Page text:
However you may feel about the current state of health care and whether the ACA should or should not be modified or replaced, it’s a virtual certainty that you’re paying more for your coverage, and carrying a higher share of your medical costs, than you were just a few years ago. The trend has been towards high-deductible plans where the insured pays virtually all medical costs out of pocket until their deductible is reached. Although these plans are often supplemented by health savings accounts (HSAs), consumers can find themselves paying thousands of dollars in health care costs before their coverage kicks in.
Compounding the difficulty is the fact that doctors and other providers will often prescribe medicine or treatment without any apparent consideration of the financial impact on the patient. Many patients accept their doctors’ advice without a full understanding of what it entails, or what other options might exist.
What can you do? Here are some questions to ask your doctor. You might not use all of them every time, but asking the right ones may uncover other options for your treatment.
- Why is this treatment necessary?
- How much will this treatment cost?
- Is there an alternative treatment that is equally effective but less costly?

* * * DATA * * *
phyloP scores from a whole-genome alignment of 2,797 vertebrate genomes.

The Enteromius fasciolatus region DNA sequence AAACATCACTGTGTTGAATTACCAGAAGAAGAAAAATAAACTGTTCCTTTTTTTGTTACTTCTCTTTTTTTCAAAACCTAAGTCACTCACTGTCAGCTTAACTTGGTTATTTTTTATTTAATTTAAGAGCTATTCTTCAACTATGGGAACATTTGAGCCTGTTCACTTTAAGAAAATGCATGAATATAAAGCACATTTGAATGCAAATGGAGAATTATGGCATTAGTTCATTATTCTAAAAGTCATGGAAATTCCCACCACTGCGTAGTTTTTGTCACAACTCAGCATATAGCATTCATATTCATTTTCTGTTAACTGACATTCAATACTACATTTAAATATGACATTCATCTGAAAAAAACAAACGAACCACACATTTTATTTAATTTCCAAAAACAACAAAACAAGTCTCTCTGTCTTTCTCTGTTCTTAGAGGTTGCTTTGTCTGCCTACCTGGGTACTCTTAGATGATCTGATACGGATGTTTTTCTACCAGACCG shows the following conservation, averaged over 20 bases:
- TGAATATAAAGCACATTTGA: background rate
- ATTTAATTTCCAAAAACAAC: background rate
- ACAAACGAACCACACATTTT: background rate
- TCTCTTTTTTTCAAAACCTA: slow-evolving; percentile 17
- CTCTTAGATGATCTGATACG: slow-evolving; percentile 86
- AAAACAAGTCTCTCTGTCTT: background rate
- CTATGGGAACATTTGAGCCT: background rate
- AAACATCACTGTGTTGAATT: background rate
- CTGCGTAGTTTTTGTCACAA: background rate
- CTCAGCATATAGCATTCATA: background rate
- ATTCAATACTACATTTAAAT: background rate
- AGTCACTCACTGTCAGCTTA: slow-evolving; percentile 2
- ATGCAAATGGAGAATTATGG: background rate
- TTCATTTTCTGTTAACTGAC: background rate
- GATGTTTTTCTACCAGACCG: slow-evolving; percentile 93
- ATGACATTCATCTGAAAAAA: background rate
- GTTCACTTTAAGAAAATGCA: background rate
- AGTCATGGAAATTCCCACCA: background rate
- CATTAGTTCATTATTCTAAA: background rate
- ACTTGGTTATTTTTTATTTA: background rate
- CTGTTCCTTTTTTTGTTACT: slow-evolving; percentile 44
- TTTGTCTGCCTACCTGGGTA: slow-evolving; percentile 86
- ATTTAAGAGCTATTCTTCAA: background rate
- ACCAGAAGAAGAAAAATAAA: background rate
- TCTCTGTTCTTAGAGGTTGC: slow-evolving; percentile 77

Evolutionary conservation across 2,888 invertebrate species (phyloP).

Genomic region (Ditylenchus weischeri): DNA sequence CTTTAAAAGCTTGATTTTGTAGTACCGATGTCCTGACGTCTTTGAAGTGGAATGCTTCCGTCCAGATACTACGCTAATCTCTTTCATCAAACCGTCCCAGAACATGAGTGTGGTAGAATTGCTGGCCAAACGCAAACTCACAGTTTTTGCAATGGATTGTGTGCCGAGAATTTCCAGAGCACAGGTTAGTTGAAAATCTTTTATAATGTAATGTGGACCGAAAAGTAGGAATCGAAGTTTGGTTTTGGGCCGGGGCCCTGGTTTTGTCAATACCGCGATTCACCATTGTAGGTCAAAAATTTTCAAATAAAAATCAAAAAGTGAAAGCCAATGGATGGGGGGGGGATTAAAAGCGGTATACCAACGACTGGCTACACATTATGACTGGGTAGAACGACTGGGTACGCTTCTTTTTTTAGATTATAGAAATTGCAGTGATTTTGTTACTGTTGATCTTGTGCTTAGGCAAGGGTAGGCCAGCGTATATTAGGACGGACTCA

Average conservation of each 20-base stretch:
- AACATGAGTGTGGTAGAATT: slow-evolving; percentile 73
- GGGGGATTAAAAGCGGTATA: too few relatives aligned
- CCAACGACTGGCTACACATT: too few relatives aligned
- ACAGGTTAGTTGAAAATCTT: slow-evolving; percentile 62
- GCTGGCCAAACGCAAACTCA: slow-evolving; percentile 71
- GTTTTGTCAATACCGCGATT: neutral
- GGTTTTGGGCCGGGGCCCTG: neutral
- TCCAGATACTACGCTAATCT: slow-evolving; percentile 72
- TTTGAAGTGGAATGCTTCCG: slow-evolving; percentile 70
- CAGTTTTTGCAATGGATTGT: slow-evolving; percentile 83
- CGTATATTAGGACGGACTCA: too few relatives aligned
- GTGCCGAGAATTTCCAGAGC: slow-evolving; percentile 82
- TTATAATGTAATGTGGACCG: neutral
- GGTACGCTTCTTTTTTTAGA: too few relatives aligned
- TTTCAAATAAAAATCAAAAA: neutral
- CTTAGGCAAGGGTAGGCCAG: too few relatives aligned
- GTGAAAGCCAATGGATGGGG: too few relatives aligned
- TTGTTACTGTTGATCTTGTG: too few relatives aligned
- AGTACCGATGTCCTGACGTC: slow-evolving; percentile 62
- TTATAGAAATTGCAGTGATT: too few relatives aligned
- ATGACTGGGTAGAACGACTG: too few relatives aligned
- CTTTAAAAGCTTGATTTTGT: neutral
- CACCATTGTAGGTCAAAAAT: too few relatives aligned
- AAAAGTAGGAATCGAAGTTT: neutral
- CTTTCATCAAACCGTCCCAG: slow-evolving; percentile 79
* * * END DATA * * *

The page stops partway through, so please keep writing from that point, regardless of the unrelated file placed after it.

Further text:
- What is the current procedural terminology (CPT) code for this treatment so I can price-shop the procedure?
- What else can I do to improve my condition?
- Why are you suggesting this specific medicine and this specific dosage?
- Is this prescription in my insurer’s approved list (formulary)?
- Is there a generic or over-the-counter (OTC) version of the medicine as an alternative?
Your health is more important than money, of course. But doctors and other providers are often pressed for time and may not consider or explain all the available options. Engaging in a dialogue with these questions as a starting point will increase your chances for an outcome that’s good for both your health and your budget.
Questions about health care coverage? Contact Consolidated Insurance.